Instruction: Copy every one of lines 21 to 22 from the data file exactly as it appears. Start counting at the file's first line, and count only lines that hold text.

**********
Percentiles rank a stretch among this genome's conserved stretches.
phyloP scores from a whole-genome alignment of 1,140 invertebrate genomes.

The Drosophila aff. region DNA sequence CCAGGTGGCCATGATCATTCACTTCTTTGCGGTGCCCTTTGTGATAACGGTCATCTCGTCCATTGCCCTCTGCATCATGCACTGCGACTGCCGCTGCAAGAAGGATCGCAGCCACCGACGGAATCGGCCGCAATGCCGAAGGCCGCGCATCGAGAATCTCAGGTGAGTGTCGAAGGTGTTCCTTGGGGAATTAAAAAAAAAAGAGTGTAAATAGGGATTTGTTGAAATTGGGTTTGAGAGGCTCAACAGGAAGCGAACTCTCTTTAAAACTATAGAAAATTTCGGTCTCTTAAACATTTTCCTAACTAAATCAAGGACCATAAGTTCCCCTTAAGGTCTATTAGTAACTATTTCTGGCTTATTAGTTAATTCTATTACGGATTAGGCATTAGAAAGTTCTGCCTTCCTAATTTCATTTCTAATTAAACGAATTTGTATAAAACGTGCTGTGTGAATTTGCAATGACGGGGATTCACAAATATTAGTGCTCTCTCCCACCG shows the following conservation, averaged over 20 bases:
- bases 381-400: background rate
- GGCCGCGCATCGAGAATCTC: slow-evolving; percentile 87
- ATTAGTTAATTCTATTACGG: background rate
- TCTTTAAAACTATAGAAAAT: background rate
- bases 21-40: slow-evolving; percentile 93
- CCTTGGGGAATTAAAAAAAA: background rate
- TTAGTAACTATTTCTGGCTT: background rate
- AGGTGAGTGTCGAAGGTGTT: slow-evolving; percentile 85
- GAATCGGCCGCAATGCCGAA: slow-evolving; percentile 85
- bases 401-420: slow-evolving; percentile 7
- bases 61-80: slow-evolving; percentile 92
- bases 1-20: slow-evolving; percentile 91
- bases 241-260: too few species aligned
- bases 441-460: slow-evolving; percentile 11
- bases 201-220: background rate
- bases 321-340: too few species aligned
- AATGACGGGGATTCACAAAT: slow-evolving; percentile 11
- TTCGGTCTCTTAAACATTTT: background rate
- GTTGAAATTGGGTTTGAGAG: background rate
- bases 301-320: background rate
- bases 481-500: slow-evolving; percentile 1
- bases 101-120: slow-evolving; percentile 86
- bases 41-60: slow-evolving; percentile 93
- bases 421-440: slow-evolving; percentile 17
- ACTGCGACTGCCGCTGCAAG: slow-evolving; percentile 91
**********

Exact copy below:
- TTCGGTCTCTTAAACATTTT: background rate
- GTTGAAATTGGGTTTGAGAG: background rate